A vision splendid – first glimpse of how Queensland Ballet’s new HQ will look

The redevelopment of Queensland Ballet’s historic Thomas Dixon Centre at West End has begun and InQueensland has a first glimpse of how the  revamped building and precinct will look.

Jun 03, 2020, updated Jun 04, 2020
Architectural visualisation company Doug and Wolf's rendering of the exterior of the redeveloped Thomas Dixon Centre at West End. (Image: Supplied, Doug and Wolf)

Architectural visualisation company Doug and Wolf's rendering of the exterior of the redeveloped Thomas Dixon Centre at West End. (Image: Supplied, Doug and Wolf)

An artist’s rendering of architecture firm Conrad Gargett’s vision for the Thomas Dixon Centre redevelopment has been undertaken by Doug and Wolf, with Hansen Yuncken starting the main works building program last month.

A public consultation will be held on Friday to explain the work required to complete the redevelopment of the historic site.

Queensland Ballet’s artistic director, Li Cunxin AO, said the appointment of a successful contractor brought Queensland Ballet’s vision another step closer to reality.

“The commitment to the ballet from the Queensland Government, the Federal Government and our generous donors – in particular the Ian Potter Foundation – will transform the dance arts in this state,” Li said.

The heritage-listed site will be transformed into a new cultural hub, boasting six studios, and a 357-seat studio theatre, cafe, bunker bar, rooftop terrace, wellness suite and gardens. The original brickwork will be restored, and the World War II air-raid shelters will be transformed into an industrial-chic bar.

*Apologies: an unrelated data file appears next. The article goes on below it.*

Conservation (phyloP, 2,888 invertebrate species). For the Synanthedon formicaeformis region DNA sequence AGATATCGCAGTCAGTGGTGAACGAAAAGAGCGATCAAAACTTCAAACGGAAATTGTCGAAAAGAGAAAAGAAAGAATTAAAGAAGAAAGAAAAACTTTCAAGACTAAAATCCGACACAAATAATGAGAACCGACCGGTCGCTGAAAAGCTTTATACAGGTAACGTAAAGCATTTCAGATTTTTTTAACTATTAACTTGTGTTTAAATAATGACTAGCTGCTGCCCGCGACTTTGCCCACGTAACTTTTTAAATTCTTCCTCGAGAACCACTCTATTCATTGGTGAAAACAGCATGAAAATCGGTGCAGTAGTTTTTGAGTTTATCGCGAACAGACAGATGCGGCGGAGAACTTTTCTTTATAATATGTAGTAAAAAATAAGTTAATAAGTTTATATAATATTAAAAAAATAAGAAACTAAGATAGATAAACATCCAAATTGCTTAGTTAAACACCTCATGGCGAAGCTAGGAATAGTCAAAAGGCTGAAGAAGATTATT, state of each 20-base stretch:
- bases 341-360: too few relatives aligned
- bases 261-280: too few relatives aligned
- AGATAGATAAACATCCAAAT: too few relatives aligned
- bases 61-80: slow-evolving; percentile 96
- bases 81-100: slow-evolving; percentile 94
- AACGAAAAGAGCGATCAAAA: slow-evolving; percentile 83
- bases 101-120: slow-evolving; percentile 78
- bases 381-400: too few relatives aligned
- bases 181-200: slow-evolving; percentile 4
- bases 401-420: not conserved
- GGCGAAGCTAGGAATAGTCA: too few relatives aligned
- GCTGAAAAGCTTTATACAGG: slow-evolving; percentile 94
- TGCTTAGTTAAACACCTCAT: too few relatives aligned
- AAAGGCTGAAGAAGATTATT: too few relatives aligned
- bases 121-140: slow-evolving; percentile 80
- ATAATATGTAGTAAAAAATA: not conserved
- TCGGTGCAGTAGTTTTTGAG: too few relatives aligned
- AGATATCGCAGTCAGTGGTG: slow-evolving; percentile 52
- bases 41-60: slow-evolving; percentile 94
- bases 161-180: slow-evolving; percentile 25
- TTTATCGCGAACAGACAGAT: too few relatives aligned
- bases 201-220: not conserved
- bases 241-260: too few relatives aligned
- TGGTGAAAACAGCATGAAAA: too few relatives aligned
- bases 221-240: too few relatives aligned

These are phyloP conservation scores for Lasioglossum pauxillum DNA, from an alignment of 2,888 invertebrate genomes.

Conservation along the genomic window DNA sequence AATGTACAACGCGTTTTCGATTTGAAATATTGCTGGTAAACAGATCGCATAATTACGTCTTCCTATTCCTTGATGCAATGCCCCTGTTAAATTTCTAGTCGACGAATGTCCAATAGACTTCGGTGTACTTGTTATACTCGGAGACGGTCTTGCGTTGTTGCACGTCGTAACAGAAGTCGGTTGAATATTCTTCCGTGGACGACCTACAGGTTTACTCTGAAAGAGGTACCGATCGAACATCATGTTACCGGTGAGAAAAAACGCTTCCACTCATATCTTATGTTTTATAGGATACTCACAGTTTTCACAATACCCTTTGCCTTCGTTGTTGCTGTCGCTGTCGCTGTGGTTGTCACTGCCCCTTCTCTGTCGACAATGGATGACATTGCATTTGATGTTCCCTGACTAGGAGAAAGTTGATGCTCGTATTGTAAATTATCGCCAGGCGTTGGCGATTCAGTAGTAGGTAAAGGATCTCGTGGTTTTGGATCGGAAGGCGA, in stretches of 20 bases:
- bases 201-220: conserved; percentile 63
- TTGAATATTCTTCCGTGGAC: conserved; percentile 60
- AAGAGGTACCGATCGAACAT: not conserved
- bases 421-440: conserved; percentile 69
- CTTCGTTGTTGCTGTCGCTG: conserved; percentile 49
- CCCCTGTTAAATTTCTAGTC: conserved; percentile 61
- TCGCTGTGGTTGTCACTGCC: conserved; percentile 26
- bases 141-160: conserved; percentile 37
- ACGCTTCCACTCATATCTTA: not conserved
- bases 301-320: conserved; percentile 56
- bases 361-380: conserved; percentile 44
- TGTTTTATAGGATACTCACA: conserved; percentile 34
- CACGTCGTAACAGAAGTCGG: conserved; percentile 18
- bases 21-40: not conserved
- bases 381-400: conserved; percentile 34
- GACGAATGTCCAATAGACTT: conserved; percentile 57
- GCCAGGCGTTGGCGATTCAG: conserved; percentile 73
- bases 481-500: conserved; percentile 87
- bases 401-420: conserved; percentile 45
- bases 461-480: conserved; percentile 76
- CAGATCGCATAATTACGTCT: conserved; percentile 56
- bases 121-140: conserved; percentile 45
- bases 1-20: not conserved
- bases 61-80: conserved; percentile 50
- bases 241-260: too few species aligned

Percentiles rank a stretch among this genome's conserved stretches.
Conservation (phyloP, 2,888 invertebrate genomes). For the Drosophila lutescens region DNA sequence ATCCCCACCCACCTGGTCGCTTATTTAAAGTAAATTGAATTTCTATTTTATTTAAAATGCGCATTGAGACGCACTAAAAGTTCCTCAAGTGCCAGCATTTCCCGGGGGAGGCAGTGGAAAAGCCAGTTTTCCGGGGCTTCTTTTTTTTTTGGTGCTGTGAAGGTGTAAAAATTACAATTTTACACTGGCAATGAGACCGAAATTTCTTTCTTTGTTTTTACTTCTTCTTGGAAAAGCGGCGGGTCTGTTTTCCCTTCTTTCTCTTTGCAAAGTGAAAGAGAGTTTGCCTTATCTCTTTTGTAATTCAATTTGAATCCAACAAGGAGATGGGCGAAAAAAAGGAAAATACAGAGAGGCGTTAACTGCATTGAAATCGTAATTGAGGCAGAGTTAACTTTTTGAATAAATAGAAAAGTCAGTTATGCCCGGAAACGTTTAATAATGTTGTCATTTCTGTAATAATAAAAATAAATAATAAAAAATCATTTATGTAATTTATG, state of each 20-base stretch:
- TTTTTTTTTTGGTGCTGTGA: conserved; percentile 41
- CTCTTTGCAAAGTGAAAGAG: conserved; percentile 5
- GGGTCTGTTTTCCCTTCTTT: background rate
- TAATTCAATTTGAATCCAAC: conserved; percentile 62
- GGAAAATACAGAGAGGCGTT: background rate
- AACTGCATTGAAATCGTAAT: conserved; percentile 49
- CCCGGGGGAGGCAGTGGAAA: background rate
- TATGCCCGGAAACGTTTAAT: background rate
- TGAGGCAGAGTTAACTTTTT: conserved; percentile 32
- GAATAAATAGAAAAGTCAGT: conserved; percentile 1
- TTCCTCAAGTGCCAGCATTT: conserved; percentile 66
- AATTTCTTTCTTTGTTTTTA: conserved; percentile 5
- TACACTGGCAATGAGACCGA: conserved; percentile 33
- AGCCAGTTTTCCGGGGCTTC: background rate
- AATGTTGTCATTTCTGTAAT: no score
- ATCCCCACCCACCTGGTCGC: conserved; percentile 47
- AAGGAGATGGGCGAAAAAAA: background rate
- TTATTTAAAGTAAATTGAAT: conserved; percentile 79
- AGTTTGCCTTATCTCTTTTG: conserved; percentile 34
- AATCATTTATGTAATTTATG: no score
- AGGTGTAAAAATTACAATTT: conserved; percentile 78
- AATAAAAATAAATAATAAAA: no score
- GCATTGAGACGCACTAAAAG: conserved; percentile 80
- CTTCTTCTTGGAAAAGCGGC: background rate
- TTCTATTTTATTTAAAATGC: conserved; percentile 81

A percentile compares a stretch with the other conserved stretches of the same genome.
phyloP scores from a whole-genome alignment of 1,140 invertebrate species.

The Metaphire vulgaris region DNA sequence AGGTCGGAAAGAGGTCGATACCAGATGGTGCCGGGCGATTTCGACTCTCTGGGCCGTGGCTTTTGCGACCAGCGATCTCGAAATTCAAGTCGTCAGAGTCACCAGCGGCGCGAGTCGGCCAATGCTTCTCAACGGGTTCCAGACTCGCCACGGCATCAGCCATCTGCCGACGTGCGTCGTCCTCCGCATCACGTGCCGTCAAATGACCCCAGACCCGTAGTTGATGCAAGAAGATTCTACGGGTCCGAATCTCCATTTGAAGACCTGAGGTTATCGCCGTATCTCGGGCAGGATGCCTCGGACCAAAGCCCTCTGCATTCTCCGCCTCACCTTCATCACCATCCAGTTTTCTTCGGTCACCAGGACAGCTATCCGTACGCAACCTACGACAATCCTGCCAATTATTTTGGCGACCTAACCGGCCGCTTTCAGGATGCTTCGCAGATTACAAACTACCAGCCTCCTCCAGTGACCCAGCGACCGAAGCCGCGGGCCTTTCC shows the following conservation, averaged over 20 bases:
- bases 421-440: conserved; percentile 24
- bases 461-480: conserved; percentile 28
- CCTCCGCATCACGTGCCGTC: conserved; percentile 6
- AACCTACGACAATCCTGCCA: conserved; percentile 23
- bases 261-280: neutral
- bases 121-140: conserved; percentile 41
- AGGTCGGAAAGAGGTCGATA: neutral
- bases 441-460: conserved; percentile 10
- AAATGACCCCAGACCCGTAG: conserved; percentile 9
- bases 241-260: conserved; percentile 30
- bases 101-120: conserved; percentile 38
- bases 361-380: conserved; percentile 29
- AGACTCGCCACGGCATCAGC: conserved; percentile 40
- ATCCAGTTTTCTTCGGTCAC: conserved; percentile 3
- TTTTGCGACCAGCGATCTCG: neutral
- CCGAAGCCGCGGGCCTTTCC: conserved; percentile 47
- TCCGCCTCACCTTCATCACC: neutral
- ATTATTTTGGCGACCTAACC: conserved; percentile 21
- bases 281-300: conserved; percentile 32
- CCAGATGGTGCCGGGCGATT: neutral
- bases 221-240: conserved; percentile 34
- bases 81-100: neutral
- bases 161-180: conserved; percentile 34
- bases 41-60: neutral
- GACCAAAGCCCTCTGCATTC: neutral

The stage will be redesigned to match the size of QPAC’s Lyric Theatre, allowing Queensland Ballet to rehearse full productions.

Hansen Yuncken has helped construct several major cultural projects around Australia, including the Sydney Coliseum theatre, Hobart’s Museum of Old and New Art (MONA), as well as Queensland University of Technology’s new Education Precinct building at the Kelvin Grove campus.

“This building will be here when I and my sons have long passed, as a monument of pluck and indomitable perseverance,” Thomas Dixon said more than 100 years ago of the building that once housed his boot and shoe-manufacturing factory.

It has proved to be a prophetic statement, with Conrad Gargett currently preparing an interpretation plan to display elements of Dixon’s story, boot-making, early industry and the significance of the place in the context of West End.

Li said that Queensland Ballet was “beyond excited” by the progress of the redevelopment.

“We’ve been working on this dream for so many years, so this will be such an incredible moment in the history of our company,” he told InQueensland.

Unfortunately we won’t be able to move in in our 60th anniversary year, but next May we hope we’ll be able to celebrate this amazing milestone moment.

“To have a theatre attached to it is not only going to create such magical experiences for  Queensland Ballet, but also for the performing arts sector in general.”

Due to current social distancing requirements, Friday’s public consultation meeting will take place online, with anyone wishing to attend asked to RSVP to [email protected]  by Thursday at 5:00pm. Attendees will be given an online conference link and password.

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